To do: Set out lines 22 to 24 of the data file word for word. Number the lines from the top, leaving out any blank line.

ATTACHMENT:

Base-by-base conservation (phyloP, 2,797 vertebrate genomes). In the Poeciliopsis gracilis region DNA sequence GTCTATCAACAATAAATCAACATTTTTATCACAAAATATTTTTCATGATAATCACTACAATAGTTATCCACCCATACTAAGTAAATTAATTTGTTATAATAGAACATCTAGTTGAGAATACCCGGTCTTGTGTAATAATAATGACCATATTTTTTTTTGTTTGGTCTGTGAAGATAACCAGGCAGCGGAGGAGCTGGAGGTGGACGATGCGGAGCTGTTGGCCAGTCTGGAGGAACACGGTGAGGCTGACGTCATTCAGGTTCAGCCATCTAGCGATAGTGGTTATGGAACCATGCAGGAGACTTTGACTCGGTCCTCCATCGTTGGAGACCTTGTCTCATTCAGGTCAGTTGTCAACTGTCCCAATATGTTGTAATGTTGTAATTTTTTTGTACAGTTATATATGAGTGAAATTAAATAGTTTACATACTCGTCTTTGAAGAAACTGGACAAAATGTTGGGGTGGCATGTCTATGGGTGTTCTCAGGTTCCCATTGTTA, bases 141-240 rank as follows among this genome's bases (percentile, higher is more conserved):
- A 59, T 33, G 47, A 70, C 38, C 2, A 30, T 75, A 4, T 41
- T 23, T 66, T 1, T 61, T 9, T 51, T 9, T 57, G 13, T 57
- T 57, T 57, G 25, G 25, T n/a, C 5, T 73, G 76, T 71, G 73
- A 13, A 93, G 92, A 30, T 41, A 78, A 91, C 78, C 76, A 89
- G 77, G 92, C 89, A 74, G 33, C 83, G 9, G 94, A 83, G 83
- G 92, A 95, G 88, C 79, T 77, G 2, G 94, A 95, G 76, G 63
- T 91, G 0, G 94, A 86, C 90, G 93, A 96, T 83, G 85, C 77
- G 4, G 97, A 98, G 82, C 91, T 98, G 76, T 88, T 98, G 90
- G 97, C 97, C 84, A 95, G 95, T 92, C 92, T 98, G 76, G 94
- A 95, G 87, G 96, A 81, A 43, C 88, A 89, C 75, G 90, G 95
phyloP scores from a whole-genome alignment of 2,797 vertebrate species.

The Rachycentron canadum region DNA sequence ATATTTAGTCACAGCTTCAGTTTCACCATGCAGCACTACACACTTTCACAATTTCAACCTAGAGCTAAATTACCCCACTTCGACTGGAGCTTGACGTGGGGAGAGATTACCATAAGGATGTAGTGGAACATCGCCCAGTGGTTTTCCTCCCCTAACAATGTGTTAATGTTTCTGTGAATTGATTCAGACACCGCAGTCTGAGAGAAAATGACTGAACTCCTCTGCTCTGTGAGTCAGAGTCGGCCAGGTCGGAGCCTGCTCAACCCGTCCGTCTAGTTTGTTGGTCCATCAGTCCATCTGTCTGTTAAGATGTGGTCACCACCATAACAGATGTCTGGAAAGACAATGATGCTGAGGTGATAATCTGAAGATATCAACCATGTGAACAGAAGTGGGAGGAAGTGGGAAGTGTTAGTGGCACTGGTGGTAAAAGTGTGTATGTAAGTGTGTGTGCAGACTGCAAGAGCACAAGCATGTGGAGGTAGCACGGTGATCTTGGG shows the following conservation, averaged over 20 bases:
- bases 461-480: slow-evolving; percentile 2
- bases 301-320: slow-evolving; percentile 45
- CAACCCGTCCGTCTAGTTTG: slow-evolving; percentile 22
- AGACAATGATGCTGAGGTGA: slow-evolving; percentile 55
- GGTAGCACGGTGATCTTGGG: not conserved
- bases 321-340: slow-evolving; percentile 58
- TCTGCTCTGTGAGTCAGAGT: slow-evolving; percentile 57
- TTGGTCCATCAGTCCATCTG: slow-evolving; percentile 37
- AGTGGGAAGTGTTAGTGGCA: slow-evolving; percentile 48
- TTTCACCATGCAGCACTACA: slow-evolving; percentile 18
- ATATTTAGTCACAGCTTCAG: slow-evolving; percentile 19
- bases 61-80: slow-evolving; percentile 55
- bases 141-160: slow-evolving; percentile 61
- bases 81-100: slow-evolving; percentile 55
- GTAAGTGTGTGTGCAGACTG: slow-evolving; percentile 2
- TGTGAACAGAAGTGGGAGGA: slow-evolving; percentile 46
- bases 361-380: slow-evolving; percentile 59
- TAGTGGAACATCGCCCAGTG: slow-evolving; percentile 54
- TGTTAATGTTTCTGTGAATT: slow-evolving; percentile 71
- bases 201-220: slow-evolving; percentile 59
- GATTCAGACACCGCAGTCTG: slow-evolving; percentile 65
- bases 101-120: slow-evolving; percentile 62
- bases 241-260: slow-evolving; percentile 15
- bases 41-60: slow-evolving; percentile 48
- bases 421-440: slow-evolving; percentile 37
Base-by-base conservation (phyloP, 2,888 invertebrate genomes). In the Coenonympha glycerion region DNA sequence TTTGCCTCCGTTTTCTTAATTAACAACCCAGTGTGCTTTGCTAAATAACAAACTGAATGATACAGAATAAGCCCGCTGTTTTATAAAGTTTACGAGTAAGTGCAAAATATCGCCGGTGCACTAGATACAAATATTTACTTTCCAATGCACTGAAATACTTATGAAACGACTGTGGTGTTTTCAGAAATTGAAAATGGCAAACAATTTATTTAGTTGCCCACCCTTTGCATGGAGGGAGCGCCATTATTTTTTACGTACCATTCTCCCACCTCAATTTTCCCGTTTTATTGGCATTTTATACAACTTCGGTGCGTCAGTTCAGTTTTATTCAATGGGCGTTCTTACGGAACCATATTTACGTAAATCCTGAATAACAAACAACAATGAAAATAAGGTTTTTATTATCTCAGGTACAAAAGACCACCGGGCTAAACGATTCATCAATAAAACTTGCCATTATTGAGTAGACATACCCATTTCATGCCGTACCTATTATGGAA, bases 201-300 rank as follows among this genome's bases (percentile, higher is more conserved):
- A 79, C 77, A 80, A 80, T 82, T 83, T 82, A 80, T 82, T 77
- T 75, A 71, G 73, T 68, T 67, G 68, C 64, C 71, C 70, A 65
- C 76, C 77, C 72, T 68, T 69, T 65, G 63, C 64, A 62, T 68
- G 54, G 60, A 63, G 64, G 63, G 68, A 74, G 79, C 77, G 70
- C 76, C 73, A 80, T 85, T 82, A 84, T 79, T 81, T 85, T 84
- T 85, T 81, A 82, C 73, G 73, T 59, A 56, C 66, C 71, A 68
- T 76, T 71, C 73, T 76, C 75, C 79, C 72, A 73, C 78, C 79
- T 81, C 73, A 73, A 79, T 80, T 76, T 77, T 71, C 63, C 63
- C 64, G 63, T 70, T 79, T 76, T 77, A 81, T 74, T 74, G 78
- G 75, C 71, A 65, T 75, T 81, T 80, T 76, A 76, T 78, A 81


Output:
- AGTGGGAAGTGTTAGTGGCA: slow-evolving; percentile 48
- TTTCACCATGCAGCACTACA: slow-evolving; percentile 18
- ATATTTAGTCACAGCTTCAG: slow-evolving; percentile 19